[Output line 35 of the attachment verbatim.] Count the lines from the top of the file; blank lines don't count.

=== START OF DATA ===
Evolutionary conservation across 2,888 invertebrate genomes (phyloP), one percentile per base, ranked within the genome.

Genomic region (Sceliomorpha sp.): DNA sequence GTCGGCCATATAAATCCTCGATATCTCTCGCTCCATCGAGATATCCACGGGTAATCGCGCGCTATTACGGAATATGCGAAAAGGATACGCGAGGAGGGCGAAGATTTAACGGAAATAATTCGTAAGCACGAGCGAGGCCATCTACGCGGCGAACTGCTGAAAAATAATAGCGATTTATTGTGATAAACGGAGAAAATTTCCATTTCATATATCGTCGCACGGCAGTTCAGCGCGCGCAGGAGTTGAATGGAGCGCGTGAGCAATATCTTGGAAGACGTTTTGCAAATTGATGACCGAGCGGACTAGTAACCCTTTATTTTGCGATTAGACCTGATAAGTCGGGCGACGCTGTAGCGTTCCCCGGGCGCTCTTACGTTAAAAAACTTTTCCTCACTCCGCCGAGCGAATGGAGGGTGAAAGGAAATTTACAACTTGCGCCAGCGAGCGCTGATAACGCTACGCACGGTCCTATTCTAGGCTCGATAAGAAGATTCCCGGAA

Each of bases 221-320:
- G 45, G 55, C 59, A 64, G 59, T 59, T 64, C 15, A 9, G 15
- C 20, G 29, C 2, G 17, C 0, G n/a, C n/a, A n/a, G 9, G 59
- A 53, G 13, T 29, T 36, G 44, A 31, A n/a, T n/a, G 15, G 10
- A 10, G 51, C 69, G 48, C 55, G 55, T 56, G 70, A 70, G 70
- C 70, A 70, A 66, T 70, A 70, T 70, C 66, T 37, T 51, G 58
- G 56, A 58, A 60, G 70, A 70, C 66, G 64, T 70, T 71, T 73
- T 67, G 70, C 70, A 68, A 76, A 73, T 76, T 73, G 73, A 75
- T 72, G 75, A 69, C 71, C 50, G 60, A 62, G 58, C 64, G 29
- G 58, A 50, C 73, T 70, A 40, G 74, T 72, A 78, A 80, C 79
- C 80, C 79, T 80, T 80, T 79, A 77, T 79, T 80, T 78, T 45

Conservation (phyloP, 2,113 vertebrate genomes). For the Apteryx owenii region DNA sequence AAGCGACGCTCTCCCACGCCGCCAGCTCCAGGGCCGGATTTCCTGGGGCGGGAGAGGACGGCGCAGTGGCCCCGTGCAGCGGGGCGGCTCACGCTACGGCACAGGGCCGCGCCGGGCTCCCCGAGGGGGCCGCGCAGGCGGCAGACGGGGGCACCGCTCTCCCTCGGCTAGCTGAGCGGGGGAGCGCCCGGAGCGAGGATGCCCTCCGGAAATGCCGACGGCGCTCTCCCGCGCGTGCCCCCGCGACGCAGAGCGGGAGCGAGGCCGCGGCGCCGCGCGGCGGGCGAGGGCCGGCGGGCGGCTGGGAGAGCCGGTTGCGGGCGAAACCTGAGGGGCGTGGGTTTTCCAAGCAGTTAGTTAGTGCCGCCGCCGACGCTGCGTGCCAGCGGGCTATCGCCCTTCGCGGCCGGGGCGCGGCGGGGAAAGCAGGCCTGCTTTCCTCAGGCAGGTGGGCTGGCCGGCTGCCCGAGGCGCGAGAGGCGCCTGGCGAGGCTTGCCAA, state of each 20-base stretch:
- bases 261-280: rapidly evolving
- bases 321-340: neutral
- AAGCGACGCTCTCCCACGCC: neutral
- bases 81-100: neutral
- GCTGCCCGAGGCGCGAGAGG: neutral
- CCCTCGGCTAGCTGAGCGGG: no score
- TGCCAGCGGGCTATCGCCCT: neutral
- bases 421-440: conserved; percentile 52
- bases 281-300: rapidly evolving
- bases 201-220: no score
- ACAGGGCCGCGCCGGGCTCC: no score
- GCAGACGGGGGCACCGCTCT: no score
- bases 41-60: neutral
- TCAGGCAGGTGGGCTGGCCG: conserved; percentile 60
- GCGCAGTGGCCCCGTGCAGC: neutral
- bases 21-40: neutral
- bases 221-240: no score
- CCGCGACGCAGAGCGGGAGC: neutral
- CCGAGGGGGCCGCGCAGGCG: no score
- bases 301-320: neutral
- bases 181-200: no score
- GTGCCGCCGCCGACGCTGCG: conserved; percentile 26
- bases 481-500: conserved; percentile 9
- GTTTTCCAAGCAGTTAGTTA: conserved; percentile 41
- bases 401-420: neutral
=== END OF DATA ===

- bases 181-200: no score